The Shared Ownership Option
There are many difficulties that communities have to encounter in developing renewable energy projects. These can relate to land ownership and negotiating lease agreements, planning constraints arising from the ecological or visual impact of what you are trying to do, or the simple lack of an affordable grid connection that allows you to export the power you wish to generate. And that is even before you have to try and convince a bank to lend you the money you need to install it.
Projects can take years from conception to inception, and there is no guarantee that your enthusiastic community group will stay the course and see its aspirations converted into reality.
Commercial renewable energy developers face the same frustrations, but unlike communities, they don’t have all their eggs in one basket. They are not dependent on a single site, but rather spread the risk by having a number of developments on the go at any one time. This portfolio approach means they are better able to spread risk, whilst the fact that it is their day job means they have the time and the capacity to push on with developments at what, to a community group, will seem like break neck speed.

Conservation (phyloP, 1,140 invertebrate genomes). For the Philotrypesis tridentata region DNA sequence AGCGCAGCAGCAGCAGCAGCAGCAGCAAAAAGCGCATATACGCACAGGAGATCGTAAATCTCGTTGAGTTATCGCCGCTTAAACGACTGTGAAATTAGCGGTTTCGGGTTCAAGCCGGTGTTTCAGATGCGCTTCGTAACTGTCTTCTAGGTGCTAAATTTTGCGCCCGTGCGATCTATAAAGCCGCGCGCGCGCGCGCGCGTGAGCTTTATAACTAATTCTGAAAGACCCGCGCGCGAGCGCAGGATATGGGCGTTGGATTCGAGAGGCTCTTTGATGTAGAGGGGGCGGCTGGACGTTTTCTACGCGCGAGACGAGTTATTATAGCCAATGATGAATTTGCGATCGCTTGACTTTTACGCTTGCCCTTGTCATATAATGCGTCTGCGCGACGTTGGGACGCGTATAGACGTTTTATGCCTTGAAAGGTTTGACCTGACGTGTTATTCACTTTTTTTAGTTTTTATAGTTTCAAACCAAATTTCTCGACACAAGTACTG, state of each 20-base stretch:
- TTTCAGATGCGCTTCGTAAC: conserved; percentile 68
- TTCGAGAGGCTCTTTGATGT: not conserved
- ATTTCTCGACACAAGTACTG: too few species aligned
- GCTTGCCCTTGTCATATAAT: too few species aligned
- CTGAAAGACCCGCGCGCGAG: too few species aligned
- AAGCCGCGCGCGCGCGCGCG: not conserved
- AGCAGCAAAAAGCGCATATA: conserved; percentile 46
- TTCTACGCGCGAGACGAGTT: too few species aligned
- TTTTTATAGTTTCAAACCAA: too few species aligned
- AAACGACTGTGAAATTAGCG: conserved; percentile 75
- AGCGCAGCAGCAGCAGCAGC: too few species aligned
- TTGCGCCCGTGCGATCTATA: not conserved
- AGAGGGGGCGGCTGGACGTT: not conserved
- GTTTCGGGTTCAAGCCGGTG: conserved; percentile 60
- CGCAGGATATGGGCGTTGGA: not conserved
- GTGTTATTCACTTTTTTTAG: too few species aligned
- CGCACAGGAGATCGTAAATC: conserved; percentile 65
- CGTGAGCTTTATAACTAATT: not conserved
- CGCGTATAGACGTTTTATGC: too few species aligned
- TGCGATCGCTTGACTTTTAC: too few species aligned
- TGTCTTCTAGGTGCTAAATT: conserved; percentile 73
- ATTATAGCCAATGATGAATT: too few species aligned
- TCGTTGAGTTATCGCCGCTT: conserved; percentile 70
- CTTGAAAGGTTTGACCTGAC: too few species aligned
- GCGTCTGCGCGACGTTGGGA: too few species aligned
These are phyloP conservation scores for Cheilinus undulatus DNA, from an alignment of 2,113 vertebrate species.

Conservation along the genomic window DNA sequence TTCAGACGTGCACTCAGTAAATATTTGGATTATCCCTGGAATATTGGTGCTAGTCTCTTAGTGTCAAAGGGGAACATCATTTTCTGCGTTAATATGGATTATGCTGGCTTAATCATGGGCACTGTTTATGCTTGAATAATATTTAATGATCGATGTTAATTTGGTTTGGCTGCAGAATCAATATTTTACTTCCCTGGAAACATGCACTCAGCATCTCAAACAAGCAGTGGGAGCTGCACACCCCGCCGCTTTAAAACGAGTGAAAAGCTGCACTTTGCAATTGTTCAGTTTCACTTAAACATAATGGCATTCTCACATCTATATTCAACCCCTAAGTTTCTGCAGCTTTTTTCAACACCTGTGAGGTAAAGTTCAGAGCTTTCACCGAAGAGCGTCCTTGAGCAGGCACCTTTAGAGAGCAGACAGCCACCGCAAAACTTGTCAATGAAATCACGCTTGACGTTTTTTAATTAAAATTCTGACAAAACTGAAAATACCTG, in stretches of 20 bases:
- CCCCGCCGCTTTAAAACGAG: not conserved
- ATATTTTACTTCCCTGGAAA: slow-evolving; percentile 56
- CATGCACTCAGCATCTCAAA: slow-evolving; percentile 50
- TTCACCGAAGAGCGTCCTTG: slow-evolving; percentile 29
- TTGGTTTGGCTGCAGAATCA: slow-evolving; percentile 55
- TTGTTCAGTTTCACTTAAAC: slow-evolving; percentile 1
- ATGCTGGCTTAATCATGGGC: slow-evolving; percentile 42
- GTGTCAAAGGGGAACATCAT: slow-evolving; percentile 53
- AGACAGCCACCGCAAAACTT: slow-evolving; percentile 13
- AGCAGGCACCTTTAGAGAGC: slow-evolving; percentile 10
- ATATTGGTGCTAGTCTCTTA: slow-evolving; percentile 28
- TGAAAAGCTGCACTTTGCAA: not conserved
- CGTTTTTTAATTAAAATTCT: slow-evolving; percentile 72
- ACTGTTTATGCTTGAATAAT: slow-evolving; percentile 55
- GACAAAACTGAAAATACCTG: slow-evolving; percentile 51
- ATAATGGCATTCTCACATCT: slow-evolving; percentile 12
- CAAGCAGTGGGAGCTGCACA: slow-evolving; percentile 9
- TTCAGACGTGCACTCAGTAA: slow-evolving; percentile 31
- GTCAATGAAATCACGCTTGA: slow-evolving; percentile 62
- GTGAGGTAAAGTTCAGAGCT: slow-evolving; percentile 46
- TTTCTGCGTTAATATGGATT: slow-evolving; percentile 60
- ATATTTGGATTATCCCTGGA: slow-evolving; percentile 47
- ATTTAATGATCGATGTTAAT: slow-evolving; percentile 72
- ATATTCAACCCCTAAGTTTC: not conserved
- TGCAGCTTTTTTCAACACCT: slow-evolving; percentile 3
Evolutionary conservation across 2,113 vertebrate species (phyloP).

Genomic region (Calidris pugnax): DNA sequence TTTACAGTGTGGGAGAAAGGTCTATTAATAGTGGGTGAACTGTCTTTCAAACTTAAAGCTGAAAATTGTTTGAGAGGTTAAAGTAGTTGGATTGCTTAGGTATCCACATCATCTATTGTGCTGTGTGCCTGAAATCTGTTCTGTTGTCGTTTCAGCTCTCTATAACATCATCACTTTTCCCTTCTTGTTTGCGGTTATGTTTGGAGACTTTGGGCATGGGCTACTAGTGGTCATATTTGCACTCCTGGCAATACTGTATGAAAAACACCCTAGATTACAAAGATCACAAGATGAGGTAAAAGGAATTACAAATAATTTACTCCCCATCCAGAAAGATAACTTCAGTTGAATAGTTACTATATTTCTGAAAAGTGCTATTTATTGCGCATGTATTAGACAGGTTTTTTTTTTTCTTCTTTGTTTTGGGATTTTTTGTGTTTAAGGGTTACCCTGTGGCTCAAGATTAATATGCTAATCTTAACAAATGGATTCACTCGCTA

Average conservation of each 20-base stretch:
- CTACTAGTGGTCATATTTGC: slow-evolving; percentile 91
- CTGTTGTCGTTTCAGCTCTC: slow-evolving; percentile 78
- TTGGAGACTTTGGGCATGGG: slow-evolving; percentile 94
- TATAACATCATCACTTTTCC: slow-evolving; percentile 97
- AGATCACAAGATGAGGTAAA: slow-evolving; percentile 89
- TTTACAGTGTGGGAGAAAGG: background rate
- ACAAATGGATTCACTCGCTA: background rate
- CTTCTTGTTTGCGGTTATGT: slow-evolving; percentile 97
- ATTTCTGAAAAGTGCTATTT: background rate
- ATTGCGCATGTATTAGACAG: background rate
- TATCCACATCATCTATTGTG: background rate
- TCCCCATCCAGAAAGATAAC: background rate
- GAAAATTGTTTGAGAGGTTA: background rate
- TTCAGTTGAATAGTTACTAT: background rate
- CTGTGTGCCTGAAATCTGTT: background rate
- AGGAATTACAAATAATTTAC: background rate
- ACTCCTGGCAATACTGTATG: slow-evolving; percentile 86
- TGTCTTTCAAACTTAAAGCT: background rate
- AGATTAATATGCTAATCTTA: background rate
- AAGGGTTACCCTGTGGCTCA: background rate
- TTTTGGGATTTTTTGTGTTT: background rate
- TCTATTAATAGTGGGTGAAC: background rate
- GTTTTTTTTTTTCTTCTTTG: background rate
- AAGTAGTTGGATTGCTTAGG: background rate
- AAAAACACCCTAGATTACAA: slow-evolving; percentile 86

But believe it or not, it is not a case of them and us. Renewable energy companies need communities, both to garner support for their schemes to create a more permissive planning process, and to demonstrate that they are living up to their obligations.
Recent guidance from DECC has led to a voluntary code of practice that requires renewable energy developments to discuss the potential of shared ownership. This is where communities are offered a stake in the development of a commercial scheme. This could take the form of a percentage share in the overall income generated by, say, a windfarm, or where the community might be offered the outright ownership of one or more turbines within the windfarm. There is the no-small-matter of the community raising the required investment to buy into the ‘shared ownership’ scheme, but commercial and share equity finance should be available for a commercial scale scheme, and the potential rewards for the community could be great.
Though the DECC initiative is new, examples of shared ownership schemes do exist, primarily in Scotland, and Community Energy wales will be working with Community Energy Scotland and Community Energy England to promote the take up of shared ownership opportunities in Wales.
For more information, see the Shared Ownership pages on the dedicated Shared Community Ownership of Renewable Energy Systems (SCO-RES) website, here.
This page is also available in: Welsh